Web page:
As part of trying to stay more visible, I’ve decided to do a weekly update. This way, you guys can see what sort of things I’ve done, even when there’s nothing major to announce. These updates will usually be written on Friday evenings, and posted on Saturday mornings. As my previous post was only two days ago, there isn’t too much to cover this week. That said, there are some things, so let’s get going.
I mentioned that the price for the V3 was not going to remain at $15. Now that I’ve had some degree of pricing for parts, I can give a rough estimate for total retail cost. Right now, it’s sitting at $20 to $25, edging closer to $25 and possibly a little higher. I wasn’t satisfied at the price of some of the parts, so I’ve sent the company who will be making the circuit boards and assembling the devices a few others, along with guidelines on what I’m looking for, if there is a different part they have available that’s compatible. I’m waiting to hear back from them about this.
I have also begun looking into seeing what would be needed for a retail packaging box. This would make everything look a lot better – And also make shipping a lot easier. I don’t know if it would be feasible with the current budgets I have, but it’s something to look into. There’s also the potential that such packaging would push the end cost up a bit. As I only sent out the early contact things a few hours ago, I don’t expect to hear back before early next week. And that’s just the super basic stuff – It’s hard to get specifics when the device isn’t even completely designed.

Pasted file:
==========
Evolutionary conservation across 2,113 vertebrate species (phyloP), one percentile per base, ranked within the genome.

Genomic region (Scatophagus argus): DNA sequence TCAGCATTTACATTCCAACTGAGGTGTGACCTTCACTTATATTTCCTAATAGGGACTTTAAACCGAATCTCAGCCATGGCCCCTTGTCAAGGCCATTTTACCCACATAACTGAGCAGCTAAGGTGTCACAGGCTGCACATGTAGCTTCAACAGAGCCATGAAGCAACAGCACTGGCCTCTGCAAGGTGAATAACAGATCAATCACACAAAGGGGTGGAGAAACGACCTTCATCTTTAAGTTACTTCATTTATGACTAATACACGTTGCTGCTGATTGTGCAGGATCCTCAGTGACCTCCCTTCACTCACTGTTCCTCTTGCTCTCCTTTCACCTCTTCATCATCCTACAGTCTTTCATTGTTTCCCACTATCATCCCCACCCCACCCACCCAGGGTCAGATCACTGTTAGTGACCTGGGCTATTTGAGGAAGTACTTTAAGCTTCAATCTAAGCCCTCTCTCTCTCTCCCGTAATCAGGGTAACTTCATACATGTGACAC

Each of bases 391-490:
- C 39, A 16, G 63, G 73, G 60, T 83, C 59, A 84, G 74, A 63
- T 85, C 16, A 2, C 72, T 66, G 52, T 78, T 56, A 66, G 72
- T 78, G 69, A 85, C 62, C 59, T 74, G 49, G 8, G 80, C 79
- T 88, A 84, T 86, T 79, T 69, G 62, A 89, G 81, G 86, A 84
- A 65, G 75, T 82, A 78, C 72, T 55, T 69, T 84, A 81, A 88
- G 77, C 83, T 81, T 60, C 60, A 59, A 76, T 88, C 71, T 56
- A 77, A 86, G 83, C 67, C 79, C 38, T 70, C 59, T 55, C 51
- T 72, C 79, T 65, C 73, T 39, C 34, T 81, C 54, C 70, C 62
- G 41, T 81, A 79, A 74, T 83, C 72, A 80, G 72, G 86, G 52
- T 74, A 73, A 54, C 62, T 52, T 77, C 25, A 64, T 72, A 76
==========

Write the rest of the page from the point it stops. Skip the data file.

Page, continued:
And, speaking of design, I have started working on the code end of things. At this point, it’s simply exploratory stuff – Seeing how easy turning the ESP8266’s wifi is, for example (Answer: Very easy). I’m also exploring some of the concepts, such as the menu and self-shutoff methods mentioned in the previous post. I’m excited for the posibilities the ESP8266 will bring. While the Wifi will be shut off both for battery purposes and for keeping the radio frequencies clear, the potential for expanded image formats is great. Additionally, for the tinkers and fiddlers, the wifi capability provides a huge bonus. Sparkfun has a simple wifi webserver setup that allows someone to connect to the device with their phone, computer, or other device and control the ESP8266. Something like this could be great for remote control of the V3, potentially even remote upload of images.